Phylogenetic studies show that A- and V-ATPases evolved from a common ancestor (Iwabe et al., 1989; Ihara et al., 1992). The evolutionary relationship of both enzymes, and their relationship to F-ATP synthases, were confirmed by comparing the low-resolution structure of the A1- F1- and V1-ATPases, which revealed that a knob-and-stalk-like shape is common to all three complexes. The stalk domains of the more closely related A1 and V1 are remarkably similar in shape and dimensions, and are different in these respects from the F1-ATPase. Despite the differences in structure, A1Ao and F1Fo enzymes function as ATP synthases in cells whereas the V1Vo-ATPase works as an ATP-driven ion pump. The elucidation of the structural basis for this functional difference is a challenge for future studies.

Further evidence for a closer relationship between A- and V-ATPases than either has to F-ATPase is found by comparing Ao and Vo to Fo domains. Unlike the Fo domain (see above) the Vo and Ao domains contain only two membrane integral subunits, a (I in A1Ao-ATPases) and c (the so called proteolipid). There is a surprising variation in the number of proteolipid subunits: two additional proteolipid subunits, c′ and c′′, both of which have homology to subunit c (Stevens and Forgac, 1997) are found in some V-ATPases, the F-ATPase from the bacterium Acetobacterium woodii contains two 8-kDa proteolipid subunits, c2 and c3, and the A-ATPase from the archaeon Archeoglobus fulgidus contains two 8kDa proteolipids (Müller et al., 1999; Müller et al., 2001). Moreover, there is an astonishing variability in the size of the proteolipids in archaeal A-ATPases with two, four or six transmembrane helices and a variable number of conserved ionizable groups per monomer (Müller et al., 1999). A proteolipid with four transmembrane helices but only one ionizable group has recently been described in the bacterial F1Fo-ATPase from A. woodii (Aufurth et al., 2000). Regarding these remarkably complex machines there still remains the question of how the energy coupling between the proposed ion-gradient-driven motion within the Ao and Vo domains is coupled by their stalks to the reversal of the ATP-driven motion in A1 and V1 domains.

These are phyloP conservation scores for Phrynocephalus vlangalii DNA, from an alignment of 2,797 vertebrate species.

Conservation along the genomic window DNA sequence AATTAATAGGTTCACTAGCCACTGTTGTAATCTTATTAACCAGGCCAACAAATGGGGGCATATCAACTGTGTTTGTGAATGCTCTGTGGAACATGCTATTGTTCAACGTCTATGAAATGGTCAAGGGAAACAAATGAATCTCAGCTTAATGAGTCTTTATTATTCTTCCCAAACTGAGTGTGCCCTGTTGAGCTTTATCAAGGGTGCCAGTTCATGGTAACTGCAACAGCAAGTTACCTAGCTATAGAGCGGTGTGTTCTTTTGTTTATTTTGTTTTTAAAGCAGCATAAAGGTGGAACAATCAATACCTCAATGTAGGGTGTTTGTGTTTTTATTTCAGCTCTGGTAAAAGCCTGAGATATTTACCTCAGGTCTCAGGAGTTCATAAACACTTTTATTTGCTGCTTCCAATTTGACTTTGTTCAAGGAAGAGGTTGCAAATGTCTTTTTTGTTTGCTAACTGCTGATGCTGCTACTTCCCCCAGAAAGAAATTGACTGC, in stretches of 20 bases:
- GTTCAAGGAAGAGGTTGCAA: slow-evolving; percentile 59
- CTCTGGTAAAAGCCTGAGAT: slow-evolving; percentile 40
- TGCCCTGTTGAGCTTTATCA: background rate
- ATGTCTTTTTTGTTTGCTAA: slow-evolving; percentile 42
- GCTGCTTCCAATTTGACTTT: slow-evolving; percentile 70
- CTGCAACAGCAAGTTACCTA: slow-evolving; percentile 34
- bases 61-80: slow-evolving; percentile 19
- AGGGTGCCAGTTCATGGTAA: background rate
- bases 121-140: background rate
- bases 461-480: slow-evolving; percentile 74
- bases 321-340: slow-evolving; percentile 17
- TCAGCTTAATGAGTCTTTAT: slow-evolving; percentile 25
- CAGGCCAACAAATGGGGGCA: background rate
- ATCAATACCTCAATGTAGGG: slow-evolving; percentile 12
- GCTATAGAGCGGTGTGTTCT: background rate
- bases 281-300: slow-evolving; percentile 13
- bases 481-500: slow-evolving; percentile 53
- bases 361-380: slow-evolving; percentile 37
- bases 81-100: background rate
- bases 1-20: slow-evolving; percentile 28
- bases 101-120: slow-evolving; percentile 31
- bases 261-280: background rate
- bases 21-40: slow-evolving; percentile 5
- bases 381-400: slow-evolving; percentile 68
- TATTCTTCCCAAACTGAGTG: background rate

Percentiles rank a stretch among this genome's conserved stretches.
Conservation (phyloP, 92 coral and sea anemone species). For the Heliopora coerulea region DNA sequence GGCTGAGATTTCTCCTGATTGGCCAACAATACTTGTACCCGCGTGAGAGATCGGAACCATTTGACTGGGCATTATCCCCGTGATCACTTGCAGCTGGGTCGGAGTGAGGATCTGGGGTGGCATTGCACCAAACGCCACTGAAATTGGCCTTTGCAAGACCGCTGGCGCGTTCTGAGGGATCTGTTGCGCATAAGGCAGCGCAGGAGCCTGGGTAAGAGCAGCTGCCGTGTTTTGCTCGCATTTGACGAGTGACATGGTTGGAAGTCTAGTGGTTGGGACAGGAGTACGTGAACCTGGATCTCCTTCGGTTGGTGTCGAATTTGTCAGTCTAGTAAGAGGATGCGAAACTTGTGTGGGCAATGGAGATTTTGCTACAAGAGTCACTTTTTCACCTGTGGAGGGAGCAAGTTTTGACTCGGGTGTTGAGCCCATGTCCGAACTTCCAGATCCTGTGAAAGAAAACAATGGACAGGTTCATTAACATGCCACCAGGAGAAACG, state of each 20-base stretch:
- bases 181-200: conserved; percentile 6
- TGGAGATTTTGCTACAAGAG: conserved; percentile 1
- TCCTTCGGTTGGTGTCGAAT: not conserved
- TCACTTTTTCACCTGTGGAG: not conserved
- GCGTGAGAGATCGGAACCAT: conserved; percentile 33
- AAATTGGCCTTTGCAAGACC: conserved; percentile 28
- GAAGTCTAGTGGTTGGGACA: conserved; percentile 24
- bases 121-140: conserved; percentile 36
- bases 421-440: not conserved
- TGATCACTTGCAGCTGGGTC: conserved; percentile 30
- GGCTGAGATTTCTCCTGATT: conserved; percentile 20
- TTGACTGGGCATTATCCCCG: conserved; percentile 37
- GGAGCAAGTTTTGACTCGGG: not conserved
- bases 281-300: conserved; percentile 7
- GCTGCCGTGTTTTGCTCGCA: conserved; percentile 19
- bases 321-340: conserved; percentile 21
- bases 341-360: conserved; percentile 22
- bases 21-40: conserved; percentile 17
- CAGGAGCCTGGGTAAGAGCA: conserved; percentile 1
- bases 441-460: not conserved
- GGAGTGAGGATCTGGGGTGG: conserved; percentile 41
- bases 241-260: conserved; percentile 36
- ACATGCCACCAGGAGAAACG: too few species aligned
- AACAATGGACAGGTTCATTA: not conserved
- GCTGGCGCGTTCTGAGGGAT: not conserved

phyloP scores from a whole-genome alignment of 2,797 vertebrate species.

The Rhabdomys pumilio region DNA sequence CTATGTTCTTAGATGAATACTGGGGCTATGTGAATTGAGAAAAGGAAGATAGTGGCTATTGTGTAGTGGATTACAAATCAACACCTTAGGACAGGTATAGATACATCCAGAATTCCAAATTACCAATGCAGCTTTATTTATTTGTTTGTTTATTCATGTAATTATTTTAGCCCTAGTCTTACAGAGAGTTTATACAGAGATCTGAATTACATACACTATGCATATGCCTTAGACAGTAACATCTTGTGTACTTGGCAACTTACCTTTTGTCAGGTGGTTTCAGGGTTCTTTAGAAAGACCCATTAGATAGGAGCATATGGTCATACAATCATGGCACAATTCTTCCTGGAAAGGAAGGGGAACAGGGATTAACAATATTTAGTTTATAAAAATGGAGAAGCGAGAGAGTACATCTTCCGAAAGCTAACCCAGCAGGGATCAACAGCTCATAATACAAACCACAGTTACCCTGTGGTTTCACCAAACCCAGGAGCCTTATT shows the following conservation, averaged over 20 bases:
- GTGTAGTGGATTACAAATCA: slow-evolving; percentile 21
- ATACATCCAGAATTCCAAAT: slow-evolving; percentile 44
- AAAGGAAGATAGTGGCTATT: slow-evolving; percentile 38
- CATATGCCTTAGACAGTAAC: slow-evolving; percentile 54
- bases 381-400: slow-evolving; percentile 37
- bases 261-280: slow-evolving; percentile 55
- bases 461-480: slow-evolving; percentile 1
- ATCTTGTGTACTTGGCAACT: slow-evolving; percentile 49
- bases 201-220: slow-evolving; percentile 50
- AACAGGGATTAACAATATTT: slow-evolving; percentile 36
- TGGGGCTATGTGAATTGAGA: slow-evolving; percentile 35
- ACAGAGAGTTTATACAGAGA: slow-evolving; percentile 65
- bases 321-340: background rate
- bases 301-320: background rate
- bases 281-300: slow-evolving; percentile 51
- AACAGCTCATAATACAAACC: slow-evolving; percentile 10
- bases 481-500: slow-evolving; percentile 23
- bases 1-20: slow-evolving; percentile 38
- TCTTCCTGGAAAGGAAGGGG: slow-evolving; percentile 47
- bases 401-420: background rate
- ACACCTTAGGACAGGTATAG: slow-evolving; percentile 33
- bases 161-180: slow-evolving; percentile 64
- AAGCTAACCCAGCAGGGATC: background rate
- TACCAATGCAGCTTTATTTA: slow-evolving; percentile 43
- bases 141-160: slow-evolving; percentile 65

Fig.1.

The crystal structure of the bovine F1-ATPase (Gibbons et al., 2000) superimposed on an envelope of the hydrated E. coli F1-ATPase (α3β3γδε), derived from X-ray small-angle scattering (shown in grey; Svergun et al., 1998b). The crystallographic cordinates were taken from the Brookhaven Protein Data Bank (Bernstein et al., 1977), entry 1E79. View A was rotated counterclockwise by 90° around the y axis and view B around the z-axis.

Fig.1.

The crystal structure of the bovine F1-ATPase (Gibbons et al., 2000) superimposed on an envelope of the hydrated E. coli F1-ATPase (α3β3γδε), derived from X-ray small-angle scattering (shown in grey; Svergun et al., 1998b). The crystallographic cordinates were taken from the Brookhaven Protein Data Bank (Bernstein et al., 1977), entry 1E79. View A was rotated counterclockwise by 90° around the y axis and view B around the z-axis.

Fig.2.

Surface representation of the three-dimensional reconstruction of the V1-ATPase from Manduca sexta determined from negatively stained specimens (Grüber et al., 2000a). An asymmetric (as), and a more centrally located (ce) extension can be seen above a subunit AB-interface. ec, protuberance. Bar, 100Å.